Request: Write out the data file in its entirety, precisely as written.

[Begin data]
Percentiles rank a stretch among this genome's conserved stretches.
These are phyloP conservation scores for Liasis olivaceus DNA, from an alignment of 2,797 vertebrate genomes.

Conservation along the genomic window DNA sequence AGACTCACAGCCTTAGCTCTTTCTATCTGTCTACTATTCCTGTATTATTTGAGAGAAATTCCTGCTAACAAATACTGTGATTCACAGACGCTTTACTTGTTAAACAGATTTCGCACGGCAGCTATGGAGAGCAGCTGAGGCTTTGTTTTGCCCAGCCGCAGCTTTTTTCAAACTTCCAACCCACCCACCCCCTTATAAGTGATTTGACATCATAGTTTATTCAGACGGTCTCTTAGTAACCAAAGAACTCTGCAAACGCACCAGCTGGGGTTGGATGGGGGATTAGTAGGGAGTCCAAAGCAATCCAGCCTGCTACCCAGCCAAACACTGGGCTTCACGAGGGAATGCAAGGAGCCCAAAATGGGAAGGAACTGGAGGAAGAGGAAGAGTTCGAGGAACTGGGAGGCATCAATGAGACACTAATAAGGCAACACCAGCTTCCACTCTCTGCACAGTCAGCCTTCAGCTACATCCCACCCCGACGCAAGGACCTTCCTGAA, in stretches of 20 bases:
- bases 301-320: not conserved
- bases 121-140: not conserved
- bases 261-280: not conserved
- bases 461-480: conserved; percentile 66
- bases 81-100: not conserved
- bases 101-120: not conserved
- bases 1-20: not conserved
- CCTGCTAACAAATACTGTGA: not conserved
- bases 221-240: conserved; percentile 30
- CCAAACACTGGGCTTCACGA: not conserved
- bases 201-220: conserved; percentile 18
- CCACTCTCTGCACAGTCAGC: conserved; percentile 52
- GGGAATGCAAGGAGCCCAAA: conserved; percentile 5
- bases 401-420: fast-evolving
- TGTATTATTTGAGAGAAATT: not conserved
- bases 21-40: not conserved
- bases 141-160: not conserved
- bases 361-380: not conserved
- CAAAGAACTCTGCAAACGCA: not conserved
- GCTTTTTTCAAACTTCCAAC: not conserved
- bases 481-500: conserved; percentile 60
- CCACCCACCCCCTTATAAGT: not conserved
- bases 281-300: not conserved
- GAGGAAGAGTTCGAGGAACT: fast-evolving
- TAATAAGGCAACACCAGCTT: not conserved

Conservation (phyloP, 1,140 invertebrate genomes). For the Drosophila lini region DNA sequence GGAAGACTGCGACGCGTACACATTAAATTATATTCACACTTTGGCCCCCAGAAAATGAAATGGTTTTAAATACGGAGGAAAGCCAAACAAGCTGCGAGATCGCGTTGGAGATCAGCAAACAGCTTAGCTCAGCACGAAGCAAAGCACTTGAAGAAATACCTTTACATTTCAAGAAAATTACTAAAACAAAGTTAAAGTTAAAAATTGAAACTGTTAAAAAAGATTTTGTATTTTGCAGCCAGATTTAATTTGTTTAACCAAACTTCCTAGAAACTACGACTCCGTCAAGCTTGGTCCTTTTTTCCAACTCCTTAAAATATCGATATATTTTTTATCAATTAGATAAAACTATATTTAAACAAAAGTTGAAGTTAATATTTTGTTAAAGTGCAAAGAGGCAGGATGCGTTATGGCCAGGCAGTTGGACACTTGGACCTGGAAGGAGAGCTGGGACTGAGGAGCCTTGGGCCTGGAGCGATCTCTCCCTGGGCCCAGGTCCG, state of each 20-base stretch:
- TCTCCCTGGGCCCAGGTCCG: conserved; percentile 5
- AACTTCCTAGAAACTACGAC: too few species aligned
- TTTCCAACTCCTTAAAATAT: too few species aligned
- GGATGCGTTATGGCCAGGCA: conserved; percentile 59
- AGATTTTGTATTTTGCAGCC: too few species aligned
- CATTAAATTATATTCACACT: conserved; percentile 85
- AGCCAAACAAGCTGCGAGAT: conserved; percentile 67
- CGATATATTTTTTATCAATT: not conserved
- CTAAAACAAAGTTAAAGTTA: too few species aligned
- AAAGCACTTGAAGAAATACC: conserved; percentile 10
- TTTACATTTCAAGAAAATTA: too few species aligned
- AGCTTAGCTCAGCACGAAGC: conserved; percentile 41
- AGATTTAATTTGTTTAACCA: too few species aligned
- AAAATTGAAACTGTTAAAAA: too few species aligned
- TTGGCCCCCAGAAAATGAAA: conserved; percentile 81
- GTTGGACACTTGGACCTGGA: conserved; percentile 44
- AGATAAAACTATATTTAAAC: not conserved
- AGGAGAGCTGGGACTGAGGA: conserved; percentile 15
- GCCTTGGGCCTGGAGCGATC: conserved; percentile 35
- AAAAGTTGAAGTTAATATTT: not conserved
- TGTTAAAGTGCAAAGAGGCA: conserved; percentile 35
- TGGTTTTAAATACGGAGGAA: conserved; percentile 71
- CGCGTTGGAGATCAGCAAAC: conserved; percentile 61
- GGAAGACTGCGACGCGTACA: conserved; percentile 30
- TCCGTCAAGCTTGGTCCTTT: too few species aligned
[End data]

Percentiles rank a stretch among this genome's conserved stretches.
These are phyloP conservation scores for Liasis olivaceus DNA, from an alignment of 2,797 vertebrate genomes.

Conservation along the genomic window DNA sequence AGACTCACAGCCTTAGCTCTTTCTATCTGTCTACTATTCCTGTATTATTTGAGAGAAATTCCTGCTAACAAATACTGTGATTCACAGACGCTTTACTTGTTAAACAGATTTCGCACGGCAGCTATGGAGAGCAGCTGAGGCTTTGTTTTGCCCAGCCGCAGCTTTTTTCAAACTTCCAACCCACCCACCCCCTTATAAGTGATTTGACATCATAGTTTATTCAGACGGTCTCTTAGTAACCAAAGAACTCTGCAAACGCACCAGCTGGGGTTGGATGGGGGATTAGTAGGGAGTCCAAAGCAATCCAGCCTGCTACCCAGCCAAACACTGGGCTTCACGAGGGAATGCAAGGAGCCCAAAATGGGAAGGAACTGGAGGAAGAGGAAGAGTTCGAGGAACTGGGAGGCATCAATGAGACACTAATAAGGCAACACCAGCTTCCACTCTCTGCACAGTCAGCCTTCAGCTACATCCCACCCCGACGCAAGGACCTTCCTGAA, in stretches of 20 bases:
- bases 301-320: not conserved
- bases 121-140: not conserved
- bases 261-280: not conserved
- bases 461-480: conserved; percentile 66
- bases 81-100: not conserved
- bases 101-120: not conserved
- bases 1-20: not conserved
- CCTGCTAACAAATACTGTGA: not conserved
- bases 221-240: conserved; percentile 30
- CCAAACACTGGGCTTCACGA: not conserved
- bases 201-220: conserved; percentile 18
- CCACTCTCTGCACAGTCAGC: conserved; percentile 52
- GGGAATGCAAGGAGCCCAAA: conserved; percentile 5
- bases 401-420: fast-evolving
- TGTATTATTTGAGAGAAATT: not conserved
- bases 21-40: not conserved
- bases 141-160: not conserved
- bases 361-380: not conserved
- CAAAGAACTCTGCAAACGCA: not conserved
- GCTTTTTTCAAACTTCCAAC: not conserved
- bases 481-500: conserved; percentile 60
- CCACCCACCCCCTTATAAGT: not conserved
- bases 281-300: not conserved
- GAGGAAGAGTTCGAGGAACT: fast-evolving
- TAATAAGGCAACACCAGCTT: not conserved

Conservation (phyloP, 1,140 invertebrate genomes). For the Drosophila lini region DNA sequence GGAAGACTGCGACGCGTACACATTAAATTATATTCACACTTTGGCCCCCAGAAAATGAAATGGTTTTAAATACGGAGGAAAGCCAAACAAGCTGCGAGATCGCGTTGGAGATCAGCAAACAGCTTAGCTCAGCACGAAGCAAAGCACTTGAAGAAATACCTTTACATTTCAAGAAAATTACTAAAACAAAGTTAAAGTTAAAAATTGAAACTGTTAAAAAAGATTTTGTATTTTGCAGCCAGATTTAATTTGTTTAACCAAACTTCCTAGAAACTACGACTCCGTCAAGCTTGGTCCTTTTTTCCAACTCCTTAAAATATCGATATATTTTTTATCAATTAGATAAAACTATATTTAAACAAAAGTTGAAGTTAATATTTTGTTAAAGTGCAAAGAGGCAGGATGCGTTATGGCCAGGCAGTTGGACACTTGGACCTGGAAGGAGAGCTGGGACTGAGGAGCCTTGGGCCTGGAGCGATCTCTCCCTGGGCCCAGGTCCG, state of each 20-base stretch:
- TCTCCCTGGGCCCAGGTCCG: conserved; percentile 5
- AACTTCCTAGAAACTACGAC: too few species aligned
- TTTCCAACTCCTTAAAATAT: too few species aligned
- GGATGCGTTATGGCCAGGCA: conserved; percentile 59
- AGATTTTGTATTTTGCAGCC: too few species aligned
- CATTAAATTATATTCACACT: conserved; percentile 85
- AGCCAAACAAGCTGCGAGAT: conserved; percentile 67
- CGATATATTTTTTATCAATT: not conserved
- CTAAAACAAAGTTAAAGTTA: too few species aligned
- AAAGCACTTGAAGAAATACC: conserved; percentile 10
- TTTACATTTCAAGAAAATTA: too few species aligned
- AGCTTAGCTCAGCACGAAGC: conserved; percentile 41
- AGATTTAATTTGTTTAACCA: too few species aligned
- AAAATTGAAACTGTTAAAAA: too few species aligned
- TTGGCCCCCAGAAAATGAAA: conserved; percentile 81
- GTTGGACACTTGGACCTGGA: conserved; percentile 44
- AGATAAAACTATATTTAAAC: not conserved
- AGGAGAGCTGGGACTGAGGA: conserved; percentile 15
- GCCTTGGGCCTGGAGCGATC: conserved; percentile 35
- AAAAGTTGAAGTTAATATTT: not conserved
- TGTTAAAGTGCAAAGAGGCA: conserved; percentile 35
- TGGTTTTAAATACGGAGGAA: conserved; percentile 71
- CGCGTTGGAGATCAGCAAAC: conserved; percentile 61
- GGAAGACTGCGACGCGTACA: conserved; percentile 30
- TCCGTCAAGCTTGGTCCTTT: too few species aligned